‘Brexit is suicide for the economy’

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A Derry businessman has warned Brexit will mean ‘economic suicide’ for a northern state that, he believes, has

failed before its 100th birthday, while suggesting anyone who can’t see Irish unity makes sense, doesn’t want to.

John McGowan, of the North West Academy (NWA), gave the blunt assessment during the final debate of this year’s Gasyard Féile, which focused on, ‘Ireland - An Agreed Future’.

Mr. McGowan said that with northern businesses facing into burdensome customs tariffs and red-tape post-Brexit, a ‘United Ireland’ now, more than ever, made “good business sense”.

“If you look at any economic stats or figures on this, the first thing that strikes you is, how the state that is the North, or Northern Ireland, has failed,” said Mr. McGowan, going on to underline his point in both the long and short terms.

“I hear economic people saying we’d be better off as part of the UK.

“Well, you know what, if you look at the economy in Ireland in 1920 and you look at it now, 80 per cent of everything that was made [in 1920] came from Antrim, Down and a part of Derry. We’ve lost shipbuilding, we’ve lost linen, we’ve lost shirt-making, and we’re not scoring any marks in those top ten sectors that all have their HQs in Dublin,” he said.

The 48-year-old, who runs the NWA language school and has been involved in trade development during the course of a twenty-year career in business, suggested the North has failed as a state, not just over the course of the past century, but over the past decade as well. Mr. McGowan said this failure was only likely to be worsened by Brexit.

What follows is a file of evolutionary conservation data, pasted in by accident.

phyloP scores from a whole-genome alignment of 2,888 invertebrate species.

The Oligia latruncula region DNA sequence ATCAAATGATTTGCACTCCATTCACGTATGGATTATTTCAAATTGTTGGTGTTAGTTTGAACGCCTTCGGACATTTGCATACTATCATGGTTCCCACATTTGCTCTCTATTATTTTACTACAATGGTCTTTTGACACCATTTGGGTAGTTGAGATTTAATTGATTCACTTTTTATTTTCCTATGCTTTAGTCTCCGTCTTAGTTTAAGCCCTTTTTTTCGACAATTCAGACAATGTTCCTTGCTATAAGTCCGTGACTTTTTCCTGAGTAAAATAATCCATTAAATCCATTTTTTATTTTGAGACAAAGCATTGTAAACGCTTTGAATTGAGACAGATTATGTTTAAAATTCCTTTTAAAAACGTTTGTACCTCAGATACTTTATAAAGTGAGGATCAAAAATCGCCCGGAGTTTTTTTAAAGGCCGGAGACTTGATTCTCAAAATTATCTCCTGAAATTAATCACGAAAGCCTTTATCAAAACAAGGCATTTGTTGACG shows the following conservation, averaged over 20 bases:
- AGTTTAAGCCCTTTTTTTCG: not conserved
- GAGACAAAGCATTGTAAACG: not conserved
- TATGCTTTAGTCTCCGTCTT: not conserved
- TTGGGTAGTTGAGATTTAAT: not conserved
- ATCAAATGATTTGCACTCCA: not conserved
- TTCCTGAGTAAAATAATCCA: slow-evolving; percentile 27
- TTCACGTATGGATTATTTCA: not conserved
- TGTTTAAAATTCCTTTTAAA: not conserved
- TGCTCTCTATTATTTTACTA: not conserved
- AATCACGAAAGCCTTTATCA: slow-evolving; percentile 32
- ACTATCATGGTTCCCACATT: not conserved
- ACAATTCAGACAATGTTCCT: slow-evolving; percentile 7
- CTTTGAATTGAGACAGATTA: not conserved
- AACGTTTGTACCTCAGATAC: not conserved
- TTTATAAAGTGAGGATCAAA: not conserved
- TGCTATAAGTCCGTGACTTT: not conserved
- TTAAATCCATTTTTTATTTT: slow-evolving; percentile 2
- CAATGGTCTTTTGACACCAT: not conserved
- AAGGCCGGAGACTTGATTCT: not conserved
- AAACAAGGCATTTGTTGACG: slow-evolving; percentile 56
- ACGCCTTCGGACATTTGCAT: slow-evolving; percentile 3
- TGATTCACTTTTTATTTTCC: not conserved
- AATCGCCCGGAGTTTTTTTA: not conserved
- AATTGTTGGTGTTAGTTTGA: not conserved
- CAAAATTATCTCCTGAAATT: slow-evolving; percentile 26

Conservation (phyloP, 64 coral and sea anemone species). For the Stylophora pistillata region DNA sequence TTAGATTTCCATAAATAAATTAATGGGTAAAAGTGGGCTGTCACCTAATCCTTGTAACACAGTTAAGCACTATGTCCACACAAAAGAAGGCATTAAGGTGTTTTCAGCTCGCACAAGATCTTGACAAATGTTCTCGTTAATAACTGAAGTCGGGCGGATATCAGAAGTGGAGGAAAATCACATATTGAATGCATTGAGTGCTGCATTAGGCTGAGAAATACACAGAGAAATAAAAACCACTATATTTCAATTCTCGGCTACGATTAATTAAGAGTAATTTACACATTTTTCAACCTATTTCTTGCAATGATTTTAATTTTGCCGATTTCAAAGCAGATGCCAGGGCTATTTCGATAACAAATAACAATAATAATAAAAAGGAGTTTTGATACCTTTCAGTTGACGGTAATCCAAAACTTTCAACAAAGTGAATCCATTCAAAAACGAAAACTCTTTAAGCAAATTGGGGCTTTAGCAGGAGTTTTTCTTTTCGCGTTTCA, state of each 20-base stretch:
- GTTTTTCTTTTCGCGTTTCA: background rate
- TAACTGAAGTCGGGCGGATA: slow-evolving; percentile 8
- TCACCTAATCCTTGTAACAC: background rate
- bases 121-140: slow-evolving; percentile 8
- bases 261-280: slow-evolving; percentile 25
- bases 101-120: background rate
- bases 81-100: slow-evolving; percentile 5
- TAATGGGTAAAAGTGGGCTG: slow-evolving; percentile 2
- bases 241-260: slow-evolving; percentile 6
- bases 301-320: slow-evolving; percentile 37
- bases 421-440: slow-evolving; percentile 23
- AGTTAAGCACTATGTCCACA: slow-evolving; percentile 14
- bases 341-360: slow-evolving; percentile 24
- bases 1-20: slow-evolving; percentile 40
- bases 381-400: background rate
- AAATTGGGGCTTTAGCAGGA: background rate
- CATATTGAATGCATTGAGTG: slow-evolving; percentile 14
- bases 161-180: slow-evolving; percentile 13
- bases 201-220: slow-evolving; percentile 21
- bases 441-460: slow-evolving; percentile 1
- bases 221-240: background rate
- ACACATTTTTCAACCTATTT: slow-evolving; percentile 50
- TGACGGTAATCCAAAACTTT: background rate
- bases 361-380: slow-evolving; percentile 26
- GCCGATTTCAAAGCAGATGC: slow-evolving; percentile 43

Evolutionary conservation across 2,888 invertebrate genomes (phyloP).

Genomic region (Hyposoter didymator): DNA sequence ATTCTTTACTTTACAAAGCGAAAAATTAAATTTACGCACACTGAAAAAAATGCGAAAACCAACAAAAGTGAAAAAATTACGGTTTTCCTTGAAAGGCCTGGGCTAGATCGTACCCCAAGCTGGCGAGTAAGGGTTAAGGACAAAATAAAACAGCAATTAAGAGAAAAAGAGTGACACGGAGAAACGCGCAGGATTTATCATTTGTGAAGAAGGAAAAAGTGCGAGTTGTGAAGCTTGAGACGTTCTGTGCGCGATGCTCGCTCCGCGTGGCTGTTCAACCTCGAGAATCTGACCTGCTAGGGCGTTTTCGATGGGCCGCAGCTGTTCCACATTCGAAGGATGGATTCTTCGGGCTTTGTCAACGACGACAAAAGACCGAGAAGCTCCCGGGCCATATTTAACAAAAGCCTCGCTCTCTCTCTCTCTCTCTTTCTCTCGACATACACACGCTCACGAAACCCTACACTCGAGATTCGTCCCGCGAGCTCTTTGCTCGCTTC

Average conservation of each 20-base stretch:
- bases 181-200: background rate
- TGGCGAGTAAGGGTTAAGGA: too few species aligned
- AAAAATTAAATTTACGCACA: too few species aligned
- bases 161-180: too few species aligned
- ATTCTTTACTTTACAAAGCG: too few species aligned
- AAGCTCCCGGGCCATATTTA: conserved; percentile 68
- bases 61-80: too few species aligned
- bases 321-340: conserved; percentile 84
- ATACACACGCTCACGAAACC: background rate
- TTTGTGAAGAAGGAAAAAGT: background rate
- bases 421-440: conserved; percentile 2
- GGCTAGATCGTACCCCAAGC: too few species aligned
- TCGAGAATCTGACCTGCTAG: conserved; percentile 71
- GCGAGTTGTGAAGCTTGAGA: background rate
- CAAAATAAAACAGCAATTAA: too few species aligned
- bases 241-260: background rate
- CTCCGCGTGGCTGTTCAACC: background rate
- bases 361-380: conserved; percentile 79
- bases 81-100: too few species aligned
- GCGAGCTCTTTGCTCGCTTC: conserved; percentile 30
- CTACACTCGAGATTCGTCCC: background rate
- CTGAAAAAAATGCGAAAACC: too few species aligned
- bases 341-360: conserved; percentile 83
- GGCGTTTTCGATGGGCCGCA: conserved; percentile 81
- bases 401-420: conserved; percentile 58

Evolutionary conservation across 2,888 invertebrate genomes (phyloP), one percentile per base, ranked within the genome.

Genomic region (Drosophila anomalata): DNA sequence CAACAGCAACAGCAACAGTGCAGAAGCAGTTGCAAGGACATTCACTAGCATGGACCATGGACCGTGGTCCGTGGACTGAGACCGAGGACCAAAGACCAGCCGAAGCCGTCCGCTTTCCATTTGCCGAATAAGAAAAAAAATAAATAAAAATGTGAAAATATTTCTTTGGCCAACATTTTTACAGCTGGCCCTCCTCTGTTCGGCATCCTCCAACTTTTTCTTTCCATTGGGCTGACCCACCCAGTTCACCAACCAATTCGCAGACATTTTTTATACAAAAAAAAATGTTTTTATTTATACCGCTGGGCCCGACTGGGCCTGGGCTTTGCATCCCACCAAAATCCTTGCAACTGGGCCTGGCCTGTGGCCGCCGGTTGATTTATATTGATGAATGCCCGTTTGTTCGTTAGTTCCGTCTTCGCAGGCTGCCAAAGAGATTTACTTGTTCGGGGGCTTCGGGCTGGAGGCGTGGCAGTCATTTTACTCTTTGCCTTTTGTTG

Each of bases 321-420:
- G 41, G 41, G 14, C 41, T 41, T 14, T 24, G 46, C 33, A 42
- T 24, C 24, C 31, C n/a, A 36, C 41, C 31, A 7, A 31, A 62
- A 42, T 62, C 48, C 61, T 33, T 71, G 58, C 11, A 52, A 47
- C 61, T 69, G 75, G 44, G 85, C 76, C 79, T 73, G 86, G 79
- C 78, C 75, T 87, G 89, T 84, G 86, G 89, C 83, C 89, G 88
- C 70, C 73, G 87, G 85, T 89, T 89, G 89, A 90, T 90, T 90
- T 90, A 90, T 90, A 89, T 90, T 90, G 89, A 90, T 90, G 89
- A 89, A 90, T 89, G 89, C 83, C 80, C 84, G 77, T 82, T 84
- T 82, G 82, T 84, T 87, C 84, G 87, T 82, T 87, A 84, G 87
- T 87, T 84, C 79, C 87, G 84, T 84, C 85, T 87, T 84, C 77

Addressing an audience gathered in the Pilots’ Row centre for the discussion on Monday he noted how InvestNI spent £1.5billion over the past ten years trying to make Belfast a financial services centre, but that “Dublin’s getting it just because of Brexit”.

Mr. McGowan said those - including himself - who had advocated all-Ireland corporation tax harmonisation in order to better attract Foreign Direct Investment (FDI) now needed to “forget about it”.

No multinational firm will choose the North over the South if the UK leaves the European Union, he said.

“We are, post-Brexit, looking at economic suicide,” he said.

The classic pitch made when attempting to attract foreign investors to our peripheral corner of the North Atlantic has been fatally undermined by Brexit, argued Mr. McGowan.

“If you’re sitting in Belfast looking to target FDI into the North, previously, you were talking about harmonising corporation tax, you were talking about access to the European market, and you were talking about freedom of movement of people,” he said.

All of that’s out the window if Brexit proceeds from 2019.

Moreover, Mr. McGowan predicts a cross-border exodus of local businesses.

“The amount of people I know who are already saying, ‘I’ll flip over the border if there’s any paperwork. I’m not going through it’. People keep talking about borders and tariffs. It’s not a physical border. It’s the fact that you have to pay something and the paperwork and the time involved in that and business will not do that, they will flip over the border.”

He said all of this demands a dire prognosis for an economy that hasn’t grown in ten years.

“The economic reality is that between now and 2021 we will be a lot poorer than we are now.”

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